Welcome to a new content strand on JA on F1, which will look at the decisive moments after each Grand Prix and the strategy behind them. The content is being sponsored by FX Pro.
The Strategy Briefing is produced after consultation with a number of leading F1 engineers and analysis of the data. The idea is to help fans get more understanding of why the race unfolded as it did and to get closer to the sport.
As F1 strategy is now less pre-planned and is more reactive, thanks to the no refueling rule, it will analyse the key decisions and the reasons behind them.
The intermediate tyres used at the start were holding up reasonably well for most drivers at the time of the first pit stops. The safety car had been out for the first four laps, so there was only one flying lap before Button decided to pit for slicks. He has said that his intermediates were struggling.
There was some graining on the fronts which is inevitable in
the drier conditions, which would have been giving some drivers
understeer. The rears were wearing, again inevitable given the
This would not have affected grip or traction much, most engineers agree that if the track is drying out then inters wearing down to slicks is fine. The problem comes when it then starts to drizzle again. There was an interesting spread of times from cars at this stage, with Felipe Massa in third place lapping two seconds slower than Adrian Sutil in 11th place!
Button’s performance was more akin to Massa’s than Sutil’s at this stage and decided to pit.
Button’s gamble was open to anyone to make and one would have expected a midfield runner to take it on the basis that he had nothing to lose. Button had set the fastest lap of the top seven cars on lap 5 but on lap 6 was passed by his team mate. He pitted on lap six and his stop was three seconds slower than the optimum. He also went off track briefly on his out lap.
This put one or two teams off the idea of copying him and so they waited a lap or two. But as soon as he started setting fastest sector times, it was clearly time to move. Massa, Kubica, Rosberg, Hamilton, Barrichello and Schumacher among others, went in. All fitted the softer tyre because it has better warm up in the damp conditions.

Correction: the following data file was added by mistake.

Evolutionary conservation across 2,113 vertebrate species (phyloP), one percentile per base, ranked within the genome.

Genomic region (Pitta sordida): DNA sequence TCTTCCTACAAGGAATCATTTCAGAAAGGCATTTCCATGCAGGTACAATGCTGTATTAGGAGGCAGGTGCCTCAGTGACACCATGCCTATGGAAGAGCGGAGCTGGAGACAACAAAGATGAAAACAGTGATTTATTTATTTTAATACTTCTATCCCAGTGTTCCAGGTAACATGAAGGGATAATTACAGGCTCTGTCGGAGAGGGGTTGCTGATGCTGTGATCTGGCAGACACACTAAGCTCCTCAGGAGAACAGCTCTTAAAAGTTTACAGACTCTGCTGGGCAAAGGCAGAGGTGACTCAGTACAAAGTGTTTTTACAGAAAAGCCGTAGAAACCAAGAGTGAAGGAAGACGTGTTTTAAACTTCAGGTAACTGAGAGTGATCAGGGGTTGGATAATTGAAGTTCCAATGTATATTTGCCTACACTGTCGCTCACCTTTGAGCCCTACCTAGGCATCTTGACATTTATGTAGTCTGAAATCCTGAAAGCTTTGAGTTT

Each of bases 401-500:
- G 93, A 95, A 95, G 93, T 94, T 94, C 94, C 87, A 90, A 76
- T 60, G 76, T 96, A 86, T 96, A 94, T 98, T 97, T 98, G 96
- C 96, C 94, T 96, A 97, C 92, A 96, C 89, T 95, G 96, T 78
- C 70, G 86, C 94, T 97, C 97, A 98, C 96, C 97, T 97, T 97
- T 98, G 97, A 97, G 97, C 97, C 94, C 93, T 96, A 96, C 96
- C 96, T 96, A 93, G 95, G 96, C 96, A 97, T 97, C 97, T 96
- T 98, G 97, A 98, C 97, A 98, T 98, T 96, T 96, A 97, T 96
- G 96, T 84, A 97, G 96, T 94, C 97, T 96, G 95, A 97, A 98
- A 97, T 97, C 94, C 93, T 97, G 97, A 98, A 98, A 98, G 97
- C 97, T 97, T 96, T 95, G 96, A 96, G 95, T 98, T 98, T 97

Red Bull who had the two leading cars, delayed their stops, playing it cautious. By missing the opportunity to pit Vettel, the lead car on lap 8, they forced Webber to come in too late on lap 10 and this lost him four places. Some engineers believe he would have lost less if he had queued behind Vettel in the pits on lap 9, rather than go around again.
The slick tyres went through various phases of graining on all cars, where they would drop off in performance by a second or two per lap and then come back again.
The teams were in unchartered territory here. The wet start had meant that they were no longer obliged to use both dry tyre compounds, so the choice from this point on was between doing a one stop and a no stop strategy. No-one had done 250 kilometres on a set of soft tyres in testing, so no-one knew what would happen.
It is now clear that tyre degradation is much smaller with this new generation of Bridgestone compounds, which have been made to cope with high loads imposed by the new rules banning refueling ban. Some engineers put the estimate at 20 times less tyre degradation compared to the option tyre last year in Melbourne.
Schumacher was the first fast car to pit for a second set of tyres on lap 29. Having damaged his car at the start he was, to some extent, used as a guinea pig for Mercedes to assess whether to stop Rosberg again for new tyres.
Barrichello, Webber Rosberg and Hamilton were the only leading cars to stop a second time. Although they were able to lap two seconds faster than before, they had lost track position. All they did then was create work to get back to the same position they were in before pitting. Rosberg from fourth to seventh, Hamilton dropped from third to fifth, but he had the advantage of the McLaren low drag rear wing for overtaking. Nevertheless he surrendered a podium to Robert Kubica with that move.
The lesson was that it was a mistake to take the second stop. They should have continued on the original tyres because they would have come back just as they did for everyone who stayed out. Button was lapping in the low 1m 31s at the time of the second stops. His next 14 laps were in the 1m 30s and then he dropped into the 1m 29s on lap 45, with 13 laps to go. Alonso said afterwards that the simulations clearly gave priority to staying out and keeping track position over the extra performance of the new tyres.
Barrichello opted for the harder prime tyres, which turned out to be an extra mistake as they didn’t have the grip of the softs.
So although we had an unforgettable Grand Prix that overturned the negative impressions of the new rules given by the first race in Bahrain, the take-home lesson of Melbourne is actually rather worrying.
The 50 lap stint on soft tyres was a step into the dark at the time, but its success for the top four cars means that it is very unlikely that anyone will try a multi-stop race as clearly the cars staying out will be able to hold track position.
It is now far more likely we will have one stop races like Bahrain, the
stop lap just decided by the size of the gaps between cars behind.
The only possibility for interesting races is if we have rain or if the softer tyre is so marginal that the front runners (who have to start on their qualifying tyres) are unable to build enough of a gap on the cars starting in 11th place and below
We should enjoy the memories of Melbourne while we can.